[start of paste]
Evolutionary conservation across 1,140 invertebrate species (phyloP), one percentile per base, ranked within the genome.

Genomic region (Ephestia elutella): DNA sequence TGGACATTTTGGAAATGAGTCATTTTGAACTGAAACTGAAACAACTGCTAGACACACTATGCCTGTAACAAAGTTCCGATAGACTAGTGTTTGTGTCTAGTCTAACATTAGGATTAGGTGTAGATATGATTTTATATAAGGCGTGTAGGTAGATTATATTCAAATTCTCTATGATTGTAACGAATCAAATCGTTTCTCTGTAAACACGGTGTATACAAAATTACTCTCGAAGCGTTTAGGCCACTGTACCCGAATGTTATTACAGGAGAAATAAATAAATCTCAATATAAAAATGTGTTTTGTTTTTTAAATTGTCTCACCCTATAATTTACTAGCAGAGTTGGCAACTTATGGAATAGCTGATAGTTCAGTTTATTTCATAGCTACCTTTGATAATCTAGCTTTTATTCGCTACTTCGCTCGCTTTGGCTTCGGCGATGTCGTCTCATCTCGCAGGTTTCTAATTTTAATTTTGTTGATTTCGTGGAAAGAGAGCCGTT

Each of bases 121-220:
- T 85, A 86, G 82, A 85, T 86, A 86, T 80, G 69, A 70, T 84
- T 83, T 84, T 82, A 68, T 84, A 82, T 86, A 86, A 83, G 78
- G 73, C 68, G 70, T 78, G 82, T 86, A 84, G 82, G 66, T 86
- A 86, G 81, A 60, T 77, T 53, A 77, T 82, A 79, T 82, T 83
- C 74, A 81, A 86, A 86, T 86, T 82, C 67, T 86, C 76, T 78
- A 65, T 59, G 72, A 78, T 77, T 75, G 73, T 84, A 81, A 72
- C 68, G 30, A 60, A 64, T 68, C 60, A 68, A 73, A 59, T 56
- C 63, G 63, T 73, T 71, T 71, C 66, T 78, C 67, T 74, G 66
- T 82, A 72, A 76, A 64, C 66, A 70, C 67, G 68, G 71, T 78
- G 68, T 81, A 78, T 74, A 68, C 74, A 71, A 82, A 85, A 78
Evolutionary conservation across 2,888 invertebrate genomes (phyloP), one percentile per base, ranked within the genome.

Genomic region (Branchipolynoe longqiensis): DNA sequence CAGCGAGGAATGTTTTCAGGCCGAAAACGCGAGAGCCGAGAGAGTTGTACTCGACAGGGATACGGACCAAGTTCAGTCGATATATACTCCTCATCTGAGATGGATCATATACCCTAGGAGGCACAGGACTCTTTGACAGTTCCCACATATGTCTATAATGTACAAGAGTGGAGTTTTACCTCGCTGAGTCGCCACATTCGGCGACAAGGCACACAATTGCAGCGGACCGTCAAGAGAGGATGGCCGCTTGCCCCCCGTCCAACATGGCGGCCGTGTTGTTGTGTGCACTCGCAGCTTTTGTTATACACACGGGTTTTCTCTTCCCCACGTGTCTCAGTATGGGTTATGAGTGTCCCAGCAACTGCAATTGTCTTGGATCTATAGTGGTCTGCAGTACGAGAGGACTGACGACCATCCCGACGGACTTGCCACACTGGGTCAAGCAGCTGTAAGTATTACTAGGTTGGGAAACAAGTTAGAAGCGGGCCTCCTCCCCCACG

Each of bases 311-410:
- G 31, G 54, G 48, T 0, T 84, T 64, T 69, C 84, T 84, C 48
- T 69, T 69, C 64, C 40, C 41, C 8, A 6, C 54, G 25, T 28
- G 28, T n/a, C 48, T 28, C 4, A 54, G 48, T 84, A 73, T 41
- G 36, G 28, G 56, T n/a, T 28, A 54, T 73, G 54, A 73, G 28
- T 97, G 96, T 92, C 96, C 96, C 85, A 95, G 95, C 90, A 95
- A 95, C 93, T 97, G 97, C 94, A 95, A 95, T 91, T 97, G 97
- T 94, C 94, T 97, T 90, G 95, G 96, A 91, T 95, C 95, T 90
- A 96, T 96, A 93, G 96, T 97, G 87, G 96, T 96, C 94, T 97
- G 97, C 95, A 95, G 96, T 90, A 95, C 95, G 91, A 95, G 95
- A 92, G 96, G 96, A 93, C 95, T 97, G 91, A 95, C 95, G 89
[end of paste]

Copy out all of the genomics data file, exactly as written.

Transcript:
Evolutionary conservation across 1,140 invertebrate species (phyloP), one percentile per base, ranked within the genome.

Genomic region (Ephestia elutella): DNA sequence TGGACATTTTGGAAATGAGTCATTTTGAACTGAAACTGAAACAACTGCTAGACACACTATGCCTGTAACAAAGTTCCGATAGACTAGTGTTTGTGTCTAGTCTAACATTAGGATTAGGTGTAGATATGATTTTATATAAGGCGTGTAGGTAGATTATATTCAAATTCTCTATGATTGTAACGAATCAAATCGTTTCTCTGTAAACACGGTGTATACAAAATTACTCTCGAAGCGTTTAGGCCACTGTACCCGAATGTTATTACAGGAGAAATAAATAAATCTCAATATAAAAATGTGTTTTGTTTTTTAAATTGTCTCACCCTATAATTTACTAGCAGAGTTGGCAACTTATGGAATAGCTGATAGTTCAGTTTATTTCATAGCTACCTTTGATAATCTAGCTTTTATTCGCTACTTCGCTCGCTTTGGCTTCGGCGATGTCGTCTCATCTCGCAGGTTTCTAATTTTAATTTTGTTGATTTCGTGGAAAGAGAGCCGTT

Each of bases 121-220:
- T 85, A 86, G 82, A 85, T 86, A 86, T 80, G 69, A 70, T 84
- T 83, T 84, T 82, A 68, T 84, A 82, T 86, A 86, A 83, G 78
- G 73, C 68, G 70, T 78, G 82, T 86, A 84, G 82, G 66, T 86
- A 86, G 81, A 60, T 77, T 53, A 77, T 82, A 79, T 82, T 83
- C 74, A 81, A 86, A 86, T 86, T 82, C 67, T 86, C 76, T 78
- A 65, T 59, G 72, A 78, T 77, T 75, G 73, T 84, A 81, A 72
- C 68, G 30, A 60, A 64, T 68, C 60, A 68, A 73, A 59, T 56
- C 63, G 63, T 73, T 71, T 71, C 66, T 78, C 67, T 74, G 66
- T 82, A 72, A 76, A 64, C 66, A 70, C 67, G 68, G 71, T 78
- G 68, T 81, A 78, T 74, A 68, C 74, A 71, A 82, A 85, A 78
Evolutionary conservation across 2,888 invertebrate genomes (phyloP), one percentile per base, ranked within the genome.

Genomic region (Branchipolynoe longqiensis): DNA sequence CAGCGAGGAATGTTTTCAGGCCGAAAACGCGAGAGCCGAGAGAGTTGTACTCGACAGGGATACGGACCAAGTTCAGTCGATATATACTCCTCATCTGAGATGGATCATATACCCTAGGAGGCACAGGACTCTTTGACAGTTCCCACATATGTCTATAATGTACAAGAGTGGAGTTTTACCTCGCTGAGTCGCCACATTCGGCGACAAGGCACACAATTGCAGCGGACCGTCAAGAGAGGATGGCCGCTTGCCCCCCGTCCAACATGGCGGCCGTGTTGTTGTGTGCACTCGCAGCTTTTGTTATACACACGGGTTTTCTCTTCCCCACGTGTCTCAGTATGGGTTATGAGTGTCCCAGCAACTGCAATTGTCTTGGATCTATAGTGGTCTGCAGTACGAGAGGACTGACGACCATCCCGACGGACTTGCCACACTGGGTCAAGCAGCTGTAAGTATTACTAGGTTGGGAAACAAGTTAGAAGCGGGCCTCCTCCCCCACG

Each of bases 311-410:
- G 31, G 54, G 48, T 0, T 84, T 64, T 69, C 84, T 84, C 48
- T 69, T 69, C 64, C 40, C 41, C 8, A 6, C 54, G 25, T 28
- G 28, T n/a, C 48, T 28, C 4, A 54, G 48, T 84, A 73, T 41
- G 36, G 28, G 56, T n/a, T 28, A 54, T 73, G 54, A 73, G 28
- T 97, G 96, T 92, C 96, C 96, C 85, A 95, G 95, C 90, A 95
- A 95, C 93, T 97, G 97, C 94, A 95, A 95, T 91, T 97, G 97
- T 94, C 94, T 97, T 90, G 95, G 96, A 91, T 95, C 95, T 90
- A 96, T 96, A 93, G 96, T 97, G 87, G 96, T 96, C 94, T 97
- G 97, C 95, A 95, G 96, T 90, A 95, C 95, G 91, A 95, G 95
- A 92, G 96, G 96, A 93, C 95, T 97, G 91, A 95, C 95, G 89